Smithsonian Perspectives

The Smithsonian is uniquely suited to run long-range research programs that monitor the state of the natural world

Smithsonian Magazine | Subscribe

As the Smithsonian observes its 150th anniversary this year, I want to reflect on how science has benefited from the Institution's longevity. Armed with the farsighted mandate of its benefactor, James Smithson, the Institution continues to add to its physical collections and its written (now computerized) records of the state of the natural world, providing scientists with a baseline for measuring changes in the environment. By monitoring changes in the world's flora and fauna, and by examining or analyzing the causes, scientists can predict more reliably how long and to what degree these changes may continue.

Long-term monitoring of specific uninhabited natural sites allows Smithsonian scientists to measure ecosystem changes wrought by hurricanes or other natural events. Scientists from the National Museum of Natural History began running lines across a coral reef in Belize in early 1972 to record the kinds and number of organisms found at a set distance on either side of the lines. The project continues and now includes the reef's adjacent lagoon. Such a study furnishes valuable information on the health of the coral reef so that it can be managed to withstand increasing tourism.

Coral reefs have also been monitored for a long time in Panama, where the Smithsonian Tropical Research Institute (STRI) operates its marine laboratory at Galeta, just east of the Caribbean entrance to the canal. The laboratory is built over a reef that was covered by an oil spill in 1968 and again in 1986. STRI's fund of data about the reef's condition, gained by monitoring it for more than 30 years, was invaluable to the Department of the Interior's Mineral Management Service when it examined how corals, sea grasses and mangroves recovered from the spill.

In 1982, at its forest reserve on Barro Colorado Island, STRI launched a major effort to study the dynamics of an unstressed tropical forest ecosystem. In cooperation with scientists from Princeton and other universities, STRI inventoried 120 acres of forest. Of 330,000 trees recorded on this plot, 21 species are represented by a single tree. Such monitoring, updated every five years, records how often a canopy tree falls and which seedling species grow to fill the canopy gap. Many seedlings survive for decades with little growth, waiting for direct sunlight to reach them. By establishing similar plots elsewhere in the tropics, Smithsonian scientists can compare the growth and composition dynamics between Old and New World tropical forests. There are 12 such plots in 11 tropical countries. By understanding the dynamics, scientists and forest managers may be able to stimulate natural regeneration of tropical forests in areas where ill-advised settlement projects have failed and where the land is returning to forest.

The monitoring programs of the Smithsonian Environmental Research Center (SERC) have added valuable new insights into our understanding of the natural flux of gases between soil, vegetation and atmosphere. This research facility has recorded the acidity of every measurable rainfall since 1970. During the 1970s, rainfall became increasingly acid. By the 1980s, however, the average annual acidity of rain appeared to stabilize, gradually improving as cleaner fuel, smokestack scrubbers and other innovations reduced power plant emissions. Improvement is slow now because the advances of the 1980s have been partially offset by rapid increases in the volume of automobile fuel being burned. The impact of changing levels of acidity is manifold for terrestrial, avian and aquatic life, and their habitats.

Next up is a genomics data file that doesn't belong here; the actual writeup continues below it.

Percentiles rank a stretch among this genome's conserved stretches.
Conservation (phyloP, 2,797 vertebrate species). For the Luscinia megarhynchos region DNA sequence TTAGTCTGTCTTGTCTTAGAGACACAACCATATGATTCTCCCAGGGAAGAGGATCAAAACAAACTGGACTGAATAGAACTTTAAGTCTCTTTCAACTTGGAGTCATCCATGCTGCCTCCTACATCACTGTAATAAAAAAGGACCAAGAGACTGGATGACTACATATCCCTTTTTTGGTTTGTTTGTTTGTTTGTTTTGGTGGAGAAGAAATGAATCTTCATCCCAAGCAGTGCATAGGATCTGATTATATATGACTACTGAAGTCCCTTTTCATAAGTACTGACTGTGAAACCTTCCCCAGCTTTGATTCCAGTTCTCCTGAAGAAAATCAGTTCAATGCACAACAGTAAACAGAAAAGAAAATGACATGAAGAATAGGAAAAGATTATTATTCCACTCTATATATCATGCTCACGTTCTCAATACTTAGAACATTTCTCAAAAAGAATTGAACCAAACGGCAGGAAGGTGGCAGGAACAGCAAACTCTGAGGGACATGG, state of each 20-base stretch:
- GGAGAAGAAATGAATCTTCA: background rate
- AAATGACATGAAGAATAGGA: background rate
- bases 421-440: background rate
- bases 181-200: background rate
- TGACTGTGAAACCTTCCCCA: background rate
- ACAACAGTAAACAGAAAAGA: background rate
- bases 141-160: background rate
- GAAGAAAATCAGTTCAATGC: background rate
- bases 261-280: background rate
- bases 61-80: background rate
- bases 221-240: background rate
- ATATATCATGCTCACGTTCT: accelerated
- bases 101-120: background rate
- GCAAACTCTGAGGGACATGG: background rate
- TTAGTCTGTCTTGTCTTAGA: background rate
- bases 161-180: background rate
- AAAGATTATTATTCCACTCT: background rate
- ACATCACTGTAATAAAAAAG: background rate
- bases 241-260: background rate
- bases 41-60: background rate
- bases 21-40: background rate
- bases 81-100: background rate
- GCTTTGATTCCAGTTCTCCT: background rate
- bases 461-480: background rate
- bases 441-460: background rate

At SERC, scientists have monitored the watershed of Muddy Creek since 1973, continually recording water discharge, sediment load and nutrient runoff. No other watershed in the country enjoys such a detailed record of runoff--data that will help researchers predict when the fish population of the adjacent Rhode River estuary and, by extension, the upper Chesapeake Bay might disappear. The increasing use of powerful nutrients on crops and lawns in the adjacent watershed fertilizes the water flowing off the land to such an extent that algal blooms choke the waterways. The decomposition of algal mats consumes so much oxygen that there is often not enough left for fish to breathe. Finally, SERC has monitored the carbon dioxide exchange of the center's spartina grass marsh, leading to an understanding of natural variation in carbon assimilation and release of carbon dioxide into the atmosphere, knowledge that is crucial in estimating greenhouse effects.

The importance of projects such as those described is immeasurable. Experience has shown that few, if any, other institutions are equipped to conduct them. Universities have attempted to do so, but projects are subject to the tenure of the academics who implement them. Projects sponsored by federal agencies are subject to the priorities of changing political administrations. The Smithsonian, however, has been relatively free of the effects of political transitions in its research, and by the nature of its governance as a trust instrumentality, it is ideally suited to carry out essential long-range research for the ultimate benefit of all humans.

By I. Michael Heyman

About I. Michael Heyman
I. Michael Heyman

I. Michael Heyman served as the secretary of the Smithonian Institution from 1994 to 1999.

Read more from this author

Comment on this Story

comments powered by Disqus